England s Test-Tube Baby
The first baby to be conceived outside of it s mother promises to usher in a new and maybe, a revolutionary era of human reproduction. In July, Lesley Brown was getting close to delivery. This was said to be the world s first test-tube baby at the Oldham and District General Hospital, 190 miles outside of London. The infant was created when the egg of the mother was joined with the father s sperm in a special culture medium prepared by gynecologist Patrick Steptoe of Oldham Hospital and physiologist Robert Edwards of Cambridge University. The new technique was intended for women whose Fallopian tubes were so damaged that the fertilized egg cannot pass through the tube to the womb.
The egg is extracted from the ovary with a laparoscope that is put through the abdomen. The egg is then placed in a culture medium of special nutrients stimulating human tissue where it is fertilized by the man s sperm. In 1976, Steptoe and Edwards reported in Lancet that a woman became pregnant this way, but the pregnancy failed after 13 weeks. Biologists point out that under normal circumstances, 25 percent of the population is born with some genetic abnormalities. They feared that if something was wrong with Britain s test-tube baby, correct or not, to medicine science and not to nature.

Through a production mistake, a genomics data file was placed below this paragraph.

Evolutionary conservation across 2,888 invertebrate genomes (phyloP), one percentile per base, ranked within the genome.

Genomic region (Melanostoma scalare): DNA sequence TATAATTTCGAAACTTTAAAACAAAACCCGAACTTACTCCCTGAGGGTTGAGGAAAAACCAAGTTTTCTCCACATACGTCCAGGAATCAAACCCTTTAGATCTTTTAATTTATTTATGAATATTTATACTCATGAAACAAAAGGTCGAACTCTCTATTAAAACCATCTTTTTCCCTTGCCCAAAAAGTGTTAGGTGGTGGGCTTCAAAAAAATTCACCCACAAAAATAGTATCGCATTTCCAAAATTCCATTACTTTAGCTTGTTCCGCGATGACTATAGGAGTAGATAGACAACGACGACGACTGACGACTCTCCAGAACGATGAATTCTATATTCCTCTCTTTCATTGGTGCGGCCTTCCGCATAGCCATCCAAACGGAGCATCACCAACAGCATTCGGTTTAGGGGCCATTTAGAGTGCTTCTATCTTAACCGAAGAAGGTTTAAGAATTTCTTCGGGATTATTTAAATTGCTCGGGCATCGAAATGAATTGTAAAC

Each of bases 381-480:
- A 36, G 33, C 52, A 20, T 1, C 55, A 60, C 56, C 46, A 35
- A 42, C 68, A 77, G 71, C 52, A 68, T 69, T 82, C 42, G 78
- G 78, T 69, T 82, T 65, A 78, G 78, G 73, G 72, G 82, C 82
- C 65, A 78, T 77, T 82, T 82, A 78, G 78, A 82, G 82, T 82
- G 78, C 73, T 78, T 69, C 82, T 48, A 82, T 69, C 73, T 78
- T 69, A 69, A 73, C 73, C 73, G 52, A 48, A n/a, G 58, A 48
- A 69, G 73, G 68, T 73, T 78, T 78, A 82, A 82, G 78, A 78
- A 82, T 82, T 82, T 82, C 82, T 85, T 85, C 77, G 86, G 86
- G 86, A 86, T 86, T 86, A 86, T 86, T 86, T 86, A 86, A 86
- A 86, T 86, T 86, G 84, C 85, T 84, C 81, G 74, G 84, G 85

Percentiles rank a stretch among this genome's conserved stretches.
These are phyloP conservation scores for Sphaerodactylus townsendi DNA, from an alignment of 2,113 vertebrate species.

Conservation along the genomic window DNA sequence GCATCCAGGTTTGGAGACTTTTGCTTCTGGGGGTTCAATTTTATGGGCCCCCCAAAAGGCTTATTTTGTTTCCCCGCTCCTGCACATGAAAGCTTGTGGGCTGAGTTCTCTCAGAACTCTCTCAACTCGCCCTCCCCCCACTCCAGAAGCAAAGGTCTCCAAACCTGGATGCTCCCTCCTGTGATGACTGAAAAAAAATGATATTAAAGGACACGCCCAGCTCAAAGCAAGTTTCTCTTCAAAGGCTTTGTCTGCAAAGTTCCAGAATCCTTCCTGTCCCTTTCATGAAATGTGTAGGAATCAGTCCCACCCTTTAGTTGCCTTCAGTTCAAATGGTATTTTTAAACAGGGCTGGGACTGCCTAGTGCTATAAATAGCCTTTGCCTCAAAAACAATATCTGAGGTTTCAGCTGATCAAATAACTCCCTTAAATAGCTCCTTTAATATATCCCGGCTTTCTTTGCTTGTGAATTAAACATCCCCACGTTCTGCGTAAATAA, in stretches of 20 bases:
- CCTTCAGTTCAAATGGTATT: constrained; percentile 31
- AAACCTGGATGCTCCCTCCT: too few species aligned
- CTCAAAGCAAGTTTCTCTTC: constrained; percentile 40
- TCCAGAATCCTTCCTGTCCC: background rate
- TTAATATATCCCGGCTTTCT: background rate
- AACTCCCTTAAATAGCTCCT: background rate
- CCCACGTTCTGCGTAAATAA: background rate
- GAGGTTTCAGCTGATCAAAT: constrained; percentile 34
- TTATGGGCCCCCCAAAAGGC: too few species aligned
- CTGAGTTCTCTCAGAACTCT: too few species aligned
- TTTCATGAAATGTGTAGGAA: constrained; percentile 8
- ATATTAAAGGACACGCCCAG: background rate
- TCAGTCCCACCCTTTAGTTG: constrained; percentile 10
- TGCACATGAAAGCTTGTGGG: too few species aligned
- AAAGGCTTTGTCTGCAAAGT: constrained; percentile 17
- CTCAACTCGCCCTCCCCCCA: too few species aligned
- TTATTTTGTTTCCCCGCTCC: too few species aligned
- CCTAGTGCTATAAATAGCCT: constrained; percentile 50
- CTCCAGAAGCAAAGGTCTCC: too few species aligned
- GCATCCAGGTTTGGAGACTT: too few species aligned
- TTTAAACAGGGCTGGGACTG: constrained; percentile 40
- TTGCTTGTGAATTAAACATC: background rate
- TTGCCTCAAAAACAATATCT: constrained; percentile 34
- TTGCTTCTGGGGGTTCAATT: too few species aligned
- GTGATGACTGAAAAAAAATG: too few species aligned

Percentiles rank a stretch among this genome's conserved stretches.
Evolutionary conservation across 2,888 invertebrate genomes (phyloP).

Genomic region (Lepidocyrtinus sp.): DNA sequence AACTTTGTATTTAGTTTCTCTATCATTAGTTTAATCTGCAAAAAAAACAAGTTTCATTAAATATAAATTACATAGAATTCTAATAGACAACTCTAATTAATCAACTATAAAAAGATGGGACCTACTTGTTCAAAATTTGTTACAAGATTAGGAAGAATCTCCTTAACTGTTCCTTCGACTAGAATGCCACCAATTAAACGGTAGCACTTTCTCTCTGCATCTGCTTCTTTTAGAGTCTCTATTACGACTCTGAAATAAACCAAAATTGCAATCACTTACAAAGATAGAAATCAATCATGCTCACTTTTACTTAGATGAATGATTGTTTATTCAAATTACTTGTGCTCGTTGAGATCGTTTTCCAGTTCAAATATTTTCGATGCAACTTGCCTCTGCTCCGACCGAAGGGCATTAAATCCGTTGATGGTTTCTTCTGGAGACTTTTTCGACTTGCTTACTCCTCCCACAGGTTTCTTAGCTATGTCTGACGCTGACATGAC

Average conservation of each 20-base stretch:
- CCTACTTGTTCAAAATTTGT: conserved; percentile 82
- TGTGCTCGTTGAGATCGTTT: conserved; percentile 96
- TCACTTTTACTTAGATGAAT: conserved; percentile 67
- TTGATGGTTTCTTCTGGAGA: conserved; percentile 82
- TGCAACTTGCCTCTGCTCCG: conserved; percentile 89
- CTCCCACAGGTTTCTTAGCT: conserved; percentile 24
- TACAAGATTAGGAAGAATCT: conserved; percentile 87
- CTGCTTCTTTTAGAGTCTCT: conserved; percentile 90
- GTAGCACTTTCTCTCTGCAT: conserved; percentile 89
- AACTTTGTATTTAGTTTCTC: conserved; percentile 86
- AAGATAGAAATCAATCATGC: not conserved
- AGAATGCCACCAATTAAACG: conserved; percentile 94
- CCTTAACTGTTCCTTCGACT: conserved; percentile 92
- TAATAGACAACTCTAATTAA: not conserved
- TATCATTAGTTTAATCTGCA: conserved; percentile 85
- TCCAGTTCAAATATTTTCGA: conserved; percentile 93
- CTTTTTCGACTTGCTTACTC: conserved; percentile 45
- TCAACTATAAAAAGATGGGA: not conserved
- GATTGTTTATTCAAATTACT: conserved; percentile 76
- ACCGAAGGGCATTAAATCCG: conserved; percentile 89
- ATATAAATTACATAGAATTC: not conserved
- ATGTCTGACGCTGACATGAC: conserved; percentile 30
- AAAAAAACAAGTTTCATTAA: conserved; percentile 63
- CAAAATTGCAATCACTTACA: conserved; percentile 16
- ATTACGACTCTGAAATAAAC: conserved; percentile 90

However, Dr. D.T. Chalkley of the Department of Health Education and Welfare comments: I think it s highly unlikely that the risks to the developing embryo in this case are any greater than the course of ordinary reproduction. Mrs. Brown went through a number of tests including amniocentesis, which detects the sex of the child in addition to chromosomal abnormalities such as retardation. Steptoe tried to make her quit smoking, but she had those occasional urges. She knew all of the concerns about her and her baby because she had a television and radio in her room. A nurse reports: She just feels like any other mother- to- be: tired, fed up and fat.
Before Lesley Brown was put in the hospital for monitoring, she talked about babies with neighbors, but showed no signs of abnormal pregnancy. One neighbor recalls, I never knew there was anything unusual. With every claim of success has come the inevitable thought of doubt. In the 1940 s, a Boston gynecologist Dr. John Rock, a pioneer of development of the birth control pill, reported that he and colleagues had managed to fertilize an egg in vito. But other scientists believe that few cell divisions observed by Rock were nothing more than parthenogic cleavage. (Division of the egg with out the involvement of the sperm), probably introduced by incidental stimulation of the ovum. Lesley Brown delivered her baby at 11:47 p.m. Dr.Patrick Steptoe proudly reported, The anxieties are over. We ve got a nice, healthy, normal baby.